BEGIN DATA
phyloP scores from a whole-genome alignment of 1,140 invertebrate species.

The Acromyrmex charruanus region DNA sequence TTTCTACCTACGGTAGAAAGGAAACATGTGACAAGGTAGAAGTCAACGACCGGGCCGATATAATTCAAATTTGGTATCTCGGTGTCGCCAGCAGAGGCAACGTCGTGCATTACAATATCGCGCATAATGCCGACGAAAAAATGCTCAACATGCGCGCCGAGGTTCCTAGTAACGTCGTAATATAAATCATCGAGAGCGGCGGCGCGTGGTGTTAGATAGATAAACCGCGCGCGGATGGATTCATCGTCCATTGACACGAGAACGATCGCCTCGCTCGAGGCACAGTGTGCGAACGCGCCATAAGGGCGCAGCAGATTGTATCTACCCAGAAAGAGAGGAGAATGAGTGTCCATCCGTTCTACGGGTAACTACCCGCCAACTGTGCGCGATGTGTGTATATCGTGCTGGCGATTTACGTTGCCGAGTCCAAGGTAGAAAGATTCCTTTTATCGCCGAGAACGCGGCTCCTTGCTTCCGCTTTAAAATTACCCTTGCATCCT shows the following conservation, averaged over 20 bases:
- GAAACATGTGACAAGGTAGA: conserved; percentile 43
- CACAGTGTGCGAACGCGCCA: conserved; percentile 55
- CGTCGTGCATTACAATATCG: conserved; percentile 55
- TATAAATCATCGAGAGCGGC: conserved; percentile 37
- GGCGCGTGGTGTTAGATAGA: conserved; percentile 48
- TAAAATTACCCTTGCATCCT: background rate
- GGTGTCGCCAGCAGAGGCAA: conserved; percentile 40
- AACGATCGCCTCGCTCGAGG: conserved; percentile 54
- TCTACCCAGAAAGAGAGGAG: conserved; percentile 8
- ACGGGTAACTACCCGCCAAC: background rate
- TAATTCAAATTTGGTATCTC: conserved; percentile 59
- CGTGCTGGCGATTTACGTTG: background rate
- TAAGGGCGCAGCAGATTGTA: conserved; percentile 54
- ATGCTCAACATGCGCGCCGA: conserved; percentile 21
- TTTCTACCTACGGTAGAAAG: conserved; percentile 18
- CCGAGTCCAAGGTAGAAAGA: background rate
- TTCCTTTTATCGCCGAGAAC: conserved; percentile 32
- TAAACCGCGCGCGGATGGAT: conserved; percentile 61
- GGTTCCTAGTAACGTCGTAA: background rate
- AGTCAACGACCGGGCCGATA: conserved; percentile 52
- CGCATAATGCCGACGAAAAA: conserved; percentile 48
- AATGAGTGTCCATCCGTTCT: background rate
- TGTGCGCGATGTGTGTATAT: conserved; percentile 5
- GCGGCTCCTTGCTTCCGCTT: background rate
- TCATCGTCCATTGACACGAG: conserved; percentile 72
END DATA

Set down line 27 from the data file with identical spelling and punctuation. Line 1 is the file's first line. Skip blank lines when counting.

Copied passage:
- TCATCGTCCATTGACACGAG: conserved; percentile 72